Polyurethane foam is the major source of VOCs and odour in the automotive cockpit. Michael Holzwarth of design and development specialist imat-uve explains why it can be hard to change the smell of the foam
The global nature of the modern automotive industry makes cockpit odours a challenge. Those that are considered high status and pleasant smells in one part of the world can be perceived as unpleasant in another.
As car-makers try to produce one platform for each car worldwide, it is as important to deal with odours in the cab as it is to use uniform suspension or other physical components. This is why it is important to have a fundamental understanding of what smells are, and how humans perceive smell.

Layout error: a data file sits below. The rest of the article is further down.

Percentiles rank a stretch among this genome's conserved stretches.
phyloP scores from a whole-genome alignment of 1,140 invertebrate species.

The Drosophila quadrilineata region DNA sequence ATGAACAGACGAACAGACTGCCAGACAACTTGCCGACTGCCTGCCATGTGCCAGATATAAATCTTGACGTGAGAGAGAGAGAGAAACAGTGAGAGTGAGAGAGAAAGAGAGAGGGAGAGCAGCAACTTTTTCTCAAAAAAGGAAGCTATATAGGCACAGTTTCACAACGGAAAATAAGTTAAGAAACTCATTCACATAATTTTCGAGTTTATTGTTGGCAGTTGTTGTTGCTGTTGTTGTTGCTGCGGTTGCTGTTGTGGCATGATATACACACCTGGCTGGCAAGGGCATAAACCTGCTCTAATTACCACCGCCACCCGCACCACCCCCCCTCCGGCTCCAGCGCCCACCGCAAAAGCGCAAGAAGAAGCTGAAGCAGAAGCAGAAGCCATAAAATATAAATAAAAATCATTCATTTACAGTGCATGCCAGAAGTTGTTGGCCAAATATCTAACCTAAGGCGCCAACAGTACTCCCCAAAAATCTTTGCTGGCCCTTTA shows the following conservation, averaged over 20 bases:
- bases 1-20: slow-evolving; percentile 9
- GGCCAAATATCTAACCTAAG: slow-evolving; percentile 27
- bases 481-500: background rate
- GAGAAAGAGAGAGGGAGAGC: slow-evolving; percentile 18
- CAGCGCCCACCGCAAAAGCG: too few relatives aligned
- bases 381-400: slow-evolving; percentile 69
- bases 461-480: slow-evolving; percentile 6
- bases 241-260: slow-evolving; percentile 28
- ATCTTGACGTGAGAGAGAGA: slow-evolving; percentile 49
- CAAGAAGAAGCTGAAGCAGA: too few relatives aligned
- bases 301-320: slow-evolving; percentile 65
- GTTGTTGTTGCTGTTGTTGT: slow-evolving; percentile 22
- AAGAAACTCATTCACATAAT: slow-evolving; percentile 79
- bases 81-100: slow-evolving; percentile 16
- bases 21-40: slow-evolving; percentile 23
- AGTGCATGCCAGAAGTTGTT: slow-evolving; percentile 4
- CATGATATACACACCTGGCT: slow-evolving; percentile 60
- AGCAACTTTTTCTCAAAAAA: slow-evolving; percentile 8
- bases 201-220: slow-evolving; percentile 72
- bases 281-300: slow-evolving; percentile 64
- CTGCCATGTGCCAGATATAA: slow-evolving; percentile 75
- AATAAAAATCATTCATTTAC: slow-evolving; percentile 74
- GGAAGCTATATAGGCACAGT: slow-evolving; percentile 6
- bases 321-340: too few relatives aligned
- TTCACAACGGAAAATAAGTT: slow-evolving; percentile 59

This has been an area of study for more than 100 years. But most of the knowledge generated by this branch of science is ignored by other sectors. We will use knowledge generated by that century of study to help explain the sense of smell and other sensory perceptions.
To evaluate the odour of a material, at least two questions must be answered. ‘What kind of odour is it?’ is the first, to establish odour quality. ‘What is the intensity of the odour?’ is the second, to determine odour quantity.
Strength and quantity
Before smell is tackled, it is perhaps simplest to approach the subject by building on more easily evaluated senses, starting with hearing. Sound waves are pressure fluctuations: volumes of air with higher and lower barometric…